[CN: Anti-black violence, n-word mention]
It’s really exciting that a piece of literature so completely dis-interested in appeasing whiteness is getting the scale of attention this book is receiving. Yes, you should read it. Yes, it’s every bit as beautifully written as they are saying it is. It really is an open letter to Coates’s son; it has the language of a letter in its simplicity, its anaphoras. The paragraphs are breaths, extensive and measured, containing an incredible rage at a cosmic injustice, and they end on powerful and sometimes enigmatic imagery.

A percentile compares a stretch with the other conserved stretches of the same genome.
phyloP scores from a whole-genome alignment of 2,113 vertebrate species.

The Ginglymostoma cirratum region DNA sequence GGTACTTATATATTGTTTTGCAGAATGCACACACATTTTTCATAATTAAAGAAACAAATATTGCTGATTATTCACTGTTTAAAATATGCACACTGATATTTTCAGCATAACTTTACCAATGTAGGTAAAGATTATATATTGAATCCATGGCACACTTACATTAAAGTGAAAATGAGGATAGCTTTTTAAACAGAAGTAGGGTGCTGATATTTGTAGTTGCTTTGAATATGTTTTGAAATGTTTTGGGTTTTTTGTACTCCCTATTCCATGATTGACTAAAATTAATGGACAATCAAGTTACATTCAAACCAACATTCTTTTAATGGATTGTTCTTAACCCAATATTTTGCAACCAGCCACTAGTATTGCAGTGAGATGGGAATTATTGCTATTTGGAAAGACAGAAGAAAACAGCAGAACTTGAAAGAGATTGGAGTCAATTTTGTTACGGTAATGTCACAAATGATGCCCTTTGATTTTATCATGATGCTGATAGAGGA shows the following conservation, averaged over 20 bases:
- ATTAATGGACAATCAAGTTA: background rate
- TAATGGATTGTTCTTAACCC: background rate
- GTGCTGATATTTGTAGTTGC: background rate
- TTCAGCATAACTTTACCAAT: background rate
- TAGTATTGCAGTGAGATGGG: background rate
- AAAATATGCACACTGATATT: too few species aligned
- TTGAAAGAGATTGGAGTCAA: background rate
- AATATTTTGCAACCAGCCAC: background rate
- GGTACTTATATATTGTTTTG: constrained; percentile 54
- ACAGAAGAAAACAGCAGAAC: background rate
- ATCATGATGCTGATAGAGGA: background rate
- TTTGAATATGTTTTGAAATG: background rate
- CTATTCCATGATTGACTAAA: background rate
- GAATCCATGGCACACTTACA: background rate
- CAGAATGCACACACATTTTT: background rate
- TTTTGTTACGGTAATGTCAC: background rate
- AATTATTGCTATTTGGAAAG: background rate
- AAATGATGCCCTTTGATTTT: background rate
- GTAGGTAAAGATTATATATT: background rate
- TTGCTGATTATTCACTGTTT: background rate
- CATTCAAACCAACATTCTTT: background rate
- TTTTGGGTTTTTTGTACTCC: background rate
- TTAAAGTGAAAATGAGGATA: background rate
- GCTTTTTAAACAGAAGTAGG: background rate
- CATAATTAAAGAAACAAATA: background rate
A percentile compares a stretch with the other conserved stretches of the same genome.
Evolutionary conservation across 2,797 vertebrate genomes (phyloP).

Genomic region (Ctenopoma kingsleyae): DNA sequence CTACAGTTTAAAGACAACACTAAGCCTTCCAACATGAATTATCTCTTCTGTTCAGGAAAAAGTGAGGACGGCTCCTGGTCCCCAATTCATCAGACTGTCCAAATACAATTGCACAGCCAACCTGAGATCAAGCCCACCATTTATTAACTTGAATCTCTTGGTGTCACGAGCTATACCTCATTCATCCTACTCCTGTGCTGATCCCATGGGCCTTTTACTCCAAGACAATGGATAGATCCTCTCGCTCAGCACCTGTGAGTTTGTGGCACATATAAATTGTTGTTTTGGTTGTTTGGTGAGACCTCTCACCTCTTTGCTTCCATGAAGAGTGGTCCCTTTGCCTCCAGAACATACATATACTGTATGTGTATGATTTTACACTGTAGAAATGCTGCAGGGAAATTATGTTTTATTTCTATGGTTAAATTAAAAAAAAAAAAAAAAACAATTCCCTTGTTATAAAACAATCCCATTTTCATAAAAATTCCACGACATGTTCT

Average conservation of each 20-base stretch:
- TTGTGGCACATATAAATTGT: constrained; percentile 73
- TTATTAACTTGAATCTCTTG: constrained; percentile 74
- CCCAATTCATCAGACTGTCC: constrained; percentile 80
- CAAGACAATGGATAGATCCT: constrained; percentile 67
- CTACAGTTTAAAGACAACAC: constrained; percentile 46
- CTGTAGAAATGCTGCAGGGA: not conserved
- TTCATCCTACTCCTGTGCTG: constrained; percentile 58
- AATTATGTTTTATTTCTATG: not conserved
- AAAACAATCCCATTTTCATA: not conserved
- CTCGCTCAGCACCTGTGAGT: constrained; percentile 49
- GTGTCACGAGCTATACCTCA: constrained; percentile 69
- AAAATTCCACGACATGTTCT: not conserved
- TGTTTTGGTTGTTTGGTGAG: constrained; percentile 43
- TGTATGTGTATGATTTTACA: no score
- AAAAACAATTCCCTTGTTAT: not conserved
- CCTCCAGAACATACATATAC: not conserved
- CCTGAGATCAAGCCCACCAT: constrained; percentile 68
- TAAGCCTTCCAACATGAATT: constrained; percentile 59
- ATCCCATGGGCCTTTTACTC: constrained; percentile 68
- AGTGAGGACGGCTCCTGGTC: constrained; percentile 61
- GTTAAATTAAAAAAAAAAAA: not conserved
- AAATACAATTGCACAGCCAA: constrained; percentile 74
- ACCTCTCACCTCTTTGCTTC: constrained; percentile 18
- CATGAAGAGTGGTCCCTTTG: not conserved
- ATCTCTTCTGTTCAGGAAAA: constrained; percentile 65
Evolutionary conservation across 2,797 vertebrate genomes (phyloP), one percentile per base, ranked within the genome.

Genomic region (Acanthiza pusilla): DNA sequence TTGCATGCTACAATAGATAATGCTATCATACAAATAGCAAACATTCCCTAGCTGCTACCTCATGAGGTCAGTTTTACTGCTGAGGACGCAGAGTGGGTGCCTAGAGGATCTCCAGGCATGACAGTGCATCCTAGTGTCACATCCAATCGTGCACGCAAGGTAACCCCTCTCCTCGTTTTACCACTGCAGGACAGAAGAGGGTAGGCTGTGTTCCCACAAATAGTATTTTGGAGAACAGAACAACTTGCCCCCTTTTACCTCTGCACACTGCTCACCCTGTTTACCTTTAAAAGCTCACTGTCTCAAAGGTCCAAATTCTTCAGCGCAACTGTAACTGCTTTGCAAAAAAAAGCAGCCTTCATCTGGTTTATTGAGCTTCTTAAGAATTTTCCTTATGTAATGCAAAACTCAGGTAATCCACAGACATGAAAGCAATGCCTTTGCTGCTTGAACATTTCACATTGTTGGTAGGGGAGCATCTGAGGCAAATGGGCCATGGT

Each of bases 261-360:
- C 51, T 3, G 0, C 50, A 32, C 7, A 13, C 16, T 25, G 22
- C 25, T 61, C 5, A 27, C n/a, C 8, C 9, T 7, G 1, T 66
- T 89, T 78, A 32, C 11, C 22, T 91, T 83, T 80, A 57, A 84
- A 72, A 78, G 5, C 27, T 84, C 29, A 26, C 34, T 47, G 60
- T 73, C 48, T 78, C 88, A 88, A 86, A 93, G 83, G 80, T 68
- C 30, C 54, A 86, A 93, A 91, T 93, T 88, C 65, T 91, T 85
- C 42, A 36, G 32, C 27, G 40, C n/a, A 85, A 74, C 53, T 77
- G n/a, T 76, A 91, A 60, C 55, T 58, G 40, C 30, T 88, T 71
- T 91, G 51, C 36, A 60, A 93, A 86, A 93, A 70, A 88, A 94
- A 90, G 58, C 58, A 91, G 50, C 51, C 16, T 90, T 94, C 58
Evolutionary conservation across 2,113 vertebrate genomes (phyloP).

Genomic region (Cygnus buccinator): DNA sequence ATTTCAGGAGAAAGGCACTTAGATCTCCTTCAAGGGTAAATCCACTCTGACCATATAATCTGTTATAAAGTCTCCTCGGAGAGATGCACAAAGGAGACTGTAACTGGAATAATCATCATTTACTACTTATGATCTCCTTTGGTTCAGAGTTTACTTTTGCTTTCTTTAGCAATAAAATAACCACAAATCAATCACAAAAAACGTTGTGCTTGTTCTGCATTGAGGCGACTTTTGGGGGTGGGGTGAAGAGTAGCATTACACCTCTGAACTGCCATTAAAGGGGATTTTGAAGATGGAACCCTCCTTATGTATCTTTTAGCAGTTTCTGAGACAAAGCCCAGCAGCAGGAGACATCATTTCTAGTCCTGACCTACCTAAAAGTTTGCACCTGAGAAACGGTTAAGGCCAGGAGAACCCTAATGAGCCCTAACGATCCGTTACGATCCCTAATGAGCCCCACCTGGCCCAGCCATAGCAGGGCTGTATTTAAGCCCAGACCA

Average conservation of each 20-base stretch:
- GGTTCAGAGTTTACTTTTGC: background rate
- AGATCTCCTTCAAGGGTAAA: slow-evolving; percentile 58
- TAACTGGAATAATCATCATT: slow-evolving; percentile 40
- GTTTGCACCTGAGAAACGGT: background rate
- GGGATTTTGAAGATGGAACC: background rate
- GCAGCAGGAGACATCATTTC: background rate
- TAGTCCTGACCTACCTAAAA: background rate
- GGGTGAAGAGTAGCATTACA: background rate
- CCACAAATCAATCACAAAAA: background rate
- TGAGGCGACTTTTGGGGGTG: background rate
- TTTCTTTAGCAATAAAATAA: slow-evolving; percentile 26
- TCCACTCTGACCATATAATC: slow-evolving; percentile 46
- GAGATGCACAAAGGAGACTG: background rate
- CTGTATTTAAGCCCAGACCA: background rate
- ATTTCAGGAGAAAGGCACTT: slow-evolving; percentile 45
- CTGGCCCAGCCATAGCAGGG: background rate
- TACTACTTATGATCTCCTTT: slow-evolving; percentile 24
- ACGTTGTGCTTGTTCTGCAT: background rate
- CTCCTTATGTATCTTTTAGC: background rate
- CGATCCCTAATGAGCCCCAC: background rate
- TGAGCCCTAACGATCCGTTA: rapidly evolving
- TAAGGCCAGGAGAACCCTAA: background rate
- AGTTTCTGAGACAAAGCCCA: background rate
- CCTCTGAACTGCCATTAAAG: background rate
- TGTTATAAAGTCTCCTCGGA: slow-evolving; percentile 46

You can almost see the struggle of the publishing industry in trying to market this book. The blurbs i hear on it, regurgitated from press kits, is that it’s part autobiography and part historical examination of the Civil War and of black power struggles in the time after the Movement. And it has those elements. The language includes history, grapples with it, shows much of it to be an illusion conjured by the white establishment, the Dreamers. But it’s not for your edification. The jacket says Coates’s language builds towards “a transcendent vision for a way forward,” when nothing could be more diametrically opposed to the author’s framework. Coates is a thorough materialist, the body is the spirit, and this makes the violence wrought on black bodies in Amerikkka, the power lorded over these bodies, all the more tragic and criminal.